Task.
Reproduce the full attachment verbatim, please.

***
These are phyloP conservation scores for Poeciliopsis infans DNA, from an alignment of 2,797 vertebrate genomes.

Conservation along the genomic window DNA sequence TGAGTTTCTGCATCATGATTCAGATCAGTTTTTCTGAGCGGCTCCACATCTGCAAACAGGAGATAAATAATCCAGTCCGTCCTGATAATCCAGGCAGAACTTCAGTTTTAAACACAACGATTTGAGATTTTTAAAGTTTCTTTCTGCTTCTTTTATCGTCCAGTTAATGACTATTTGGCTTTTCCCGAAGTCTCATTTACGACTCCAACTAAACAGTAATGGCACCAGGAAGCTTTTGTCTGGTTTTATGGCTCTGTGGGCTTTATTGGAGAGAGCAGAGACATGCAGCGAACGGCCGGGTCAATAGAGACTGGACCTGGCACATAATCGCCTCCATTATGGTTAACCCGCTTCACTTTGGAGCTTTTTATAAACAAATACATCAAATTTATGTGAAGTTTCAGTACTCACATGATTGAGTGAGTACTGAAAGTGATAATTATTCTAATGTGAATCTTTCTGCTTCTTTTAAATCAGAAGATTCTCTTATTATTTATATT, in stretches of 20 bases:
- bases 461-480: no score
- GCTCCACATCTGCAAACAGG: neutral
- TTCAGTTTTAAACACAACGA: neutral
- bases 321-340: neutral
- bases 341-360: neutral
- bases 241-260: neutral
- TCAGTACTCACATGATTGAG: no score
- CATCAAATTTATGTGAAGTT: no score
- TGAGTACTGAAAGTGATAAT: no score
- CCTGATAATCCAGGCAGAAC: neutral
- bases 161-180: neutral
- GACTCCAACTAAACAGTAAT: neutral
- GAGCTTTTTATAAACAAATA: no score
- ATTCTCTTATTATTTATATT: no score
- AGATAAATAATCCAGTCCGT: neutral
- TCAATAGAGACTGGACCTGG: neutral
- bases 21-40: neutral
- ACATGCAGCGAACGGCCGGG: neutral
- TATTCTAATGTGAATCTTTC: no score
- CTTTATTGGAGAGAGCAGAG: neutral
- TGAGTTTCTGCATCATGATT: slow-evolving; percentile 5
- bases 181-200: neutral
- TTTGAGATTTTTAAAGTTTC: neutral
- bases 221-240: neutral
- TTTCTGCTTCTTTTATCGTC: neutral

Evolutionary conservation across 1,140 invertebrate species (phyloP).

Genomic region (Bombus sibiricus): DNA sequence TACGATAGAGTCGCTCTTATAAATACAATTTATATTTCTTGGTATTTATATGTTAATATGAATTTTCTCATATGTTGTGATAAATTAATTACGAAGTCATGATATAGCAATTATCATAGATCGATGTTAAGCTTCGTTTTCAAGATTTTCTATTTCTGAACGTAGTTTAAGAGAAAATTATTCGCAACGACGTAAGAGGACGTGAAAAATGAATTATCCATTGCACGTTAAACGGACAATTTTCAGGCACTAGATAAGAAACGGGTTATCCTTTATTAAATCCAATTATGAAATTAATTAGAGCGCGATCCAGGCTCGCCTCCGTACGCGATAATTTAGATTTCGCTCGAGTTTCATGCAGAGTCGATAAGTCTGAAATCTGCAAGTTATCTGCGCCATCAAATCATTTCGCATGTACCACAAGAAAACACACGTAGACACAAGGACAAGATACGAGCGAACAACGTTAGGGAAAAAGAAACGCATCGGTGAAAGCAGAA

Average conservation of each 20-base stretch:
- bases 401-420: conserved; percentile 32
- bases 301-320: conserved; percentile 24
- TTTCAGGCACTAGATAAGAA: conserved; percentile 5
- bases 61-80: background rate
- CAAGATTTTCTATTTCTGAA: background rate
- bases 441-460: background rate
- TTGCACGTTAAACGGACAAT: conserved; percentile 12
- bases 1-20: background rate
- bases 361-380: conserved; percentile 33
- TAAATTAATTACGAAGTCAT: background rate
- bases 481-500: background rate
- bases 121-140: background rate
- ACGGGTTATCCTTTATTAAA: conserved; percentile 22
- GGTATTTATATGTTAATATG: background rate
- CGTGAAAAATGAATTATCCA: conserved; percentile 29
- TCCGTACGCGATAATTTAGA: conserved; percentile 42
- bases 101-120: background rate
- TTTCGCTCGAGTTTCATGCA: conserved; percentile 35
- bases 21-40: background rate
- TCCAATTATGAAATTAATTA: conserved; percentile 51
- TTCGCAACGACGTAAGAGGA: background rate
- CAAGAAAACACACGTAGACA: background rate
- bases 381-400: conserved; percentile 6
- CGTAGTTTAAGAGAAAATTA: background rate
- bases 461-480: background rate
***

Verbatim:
These are phyloP conservation scores for Poeciliopsis infans DNA, from an alignment of 2,797 vertebrate genomes.

Conservation along the genomic window DNA sequence TGAGTTTCTGCATCATGATTCAGATCAGTTTTTCTGAGCGGCTCCACATCTGCAAACAGGAGATAAATAATCCAGTCCGTCCTGATAATCCAGGCAGAACTTCAGTTTTAAACACAACGATTTGAGATTTTTAAAGTTTCTTTCTGCTTCTTTTATCGTCCAGTTAATGACTATTTGGCTTTTCCCGAAGTCTCATTTACGACTCCAACTAAACAGTAATGGCACCAGGAAGCTTTTGTCTGGTTTTATGGCTCTGTGGGCTTTATTGGAGAGAGCAGAGACATGCAGCGAACGGCCGGGTCAATAGAGACTGGACCTGGCACATAATCGCCTCCATTATGGTTAACCCGCTTCACTTTGGAGCTTTTTATAAACAAATACATCAAATTTATGTGAAGTTTCAGTACTCACATGATTGAGTGAGTACTGAAAGTGATAATTATTCTAATGTGAATCTTTCTGCTTCTTTTAAATCAGAAGATTCTCTTATTATTTATATT, in stretches of 20 bases:
- bases 461-480: no score
- GCTCCACATCTGCAAACAGG: neutral
- TTCAGTTTTAAACACAACGA: neutral
- bases 321-340: neutral
- bases 341-360: neutral
- bases 241-260: neutral
- TCAGTACTCACATGATTGAG: no score
- CATCAAATTTATGTGAAGTT: no score
- TGAGTACTGAAAGTGATAAT: no score
- CCTGATAATCCAGGCAGAAC: neutral
- bases 161-180: neutral
- GACTCCAACTAAACAGTAAT: neutral
- GAGCTTTTTATAAACAAATA: no score
- ATTCTCTTATTATTTATATT: no score
- AGATAAATAATCCAGTCCGT: neutral
- TCAATAGAGACTGGACCTGG: neutral
- bases 21-40: neutral
- ACATGCAGCGAACGGCCGGG: neutral
- TATTCTAATGTGAATCTTTC: no score
- CTTTATTGGAGAGAGCAGAG: neutral
- TGAGTTTCTGCATCATGATT: slow-evolving; percentile 5
- bases 181-200: neutral
- TTTGAGATTTTTAAAGTTTC: neutral
- bases 221-240: neutral
- TTTCTGCTTCTTTTATCGTC: neutral

Evolutionary conservation across 1,140 invertebrate species (phyloP).

Genomic region (Bombus sibiricus): DNA sequence TACGATAGAGTCGCTCTTATAAATACAATTTATATTTCTTGGTATTTATATGTTAATATGAATTTTCTCATATGTTGTGATAAATTAATTACGAAGTCATGATATAGCAATTATCATAGATCGATGTTAAGCTTCGTTTTCAAGATTTTCTATTTCTGAACGTAGTTTAAGAGAAAATTATTCGCAACGACGTAAGAGGACGTGAAAAATGAATTATCCATTGCACGTTAAACGGACAATTTTCAGGCACTAGATAAGAAACGGGTTATCCTTTATTAAATCCAATTATGAAATTAATTAGAGCGCGATCCAGGCTCGCCTCCGTACGCGATAATTTAGATTTCGCTCGAGTTTCATGCAGAGTCGATAAGTCTGAAATCTGCAAGTTATCTGCGCCATCAAATCATTTCGCATGTACCACAAGAAAACACACGTAGACACAAGGACAAGATACGAGCGAACAACGTTAGGGAAAAAGAAACGCATCGGTGAAAGCAGAA

Average conservation of each 20-base stretch:
- bases 401-420: conserved; percentile 32
- bases 301-320: conserved; percentile 24
- TTTCAGGCACTAGATAAGAA: conserved; percentile 5
- bases 61-80: background rate
- CAAGATTTTCTATTTCTGAA: background rate
- bases 441-460: background rate
- TTGCACGTTAAACGGACAAT: conserved; percentile 12
- bases 1-20: background rate
- bases 361-380: conserved; percentile 33
- TAAATTAATTACGAAGTCAT: background rate
- bases 481-500: background rate
- bases 121-140: background rate
- ACGGGTTATCCTTTATTAAA: conserved; percentile 22
- GGTATTTATATGTTAATATG: background rate
- CGTGAAAAATGAATTATCCA: conserved; percentile 29
- TCCGTACGCGATAATTTAGA: conserved; percentile 42
- bases 101-120: background rate
- TTTCGCTCGAGTTTCATGCA: conserved; percentile 35
- bases 21-40: background rate
- TCCAATTATGAAATTAATTA: conserved; percentile 51
- TTCGCAACGACGTAAGAGGA: background rate
- CAAGAAAACACACGTAGACA: background rate
- bases 381-400: conserved; percentile 6
- CGTAGTTTAAGAGAAAATTA: background rate
- bases 461-480: background rate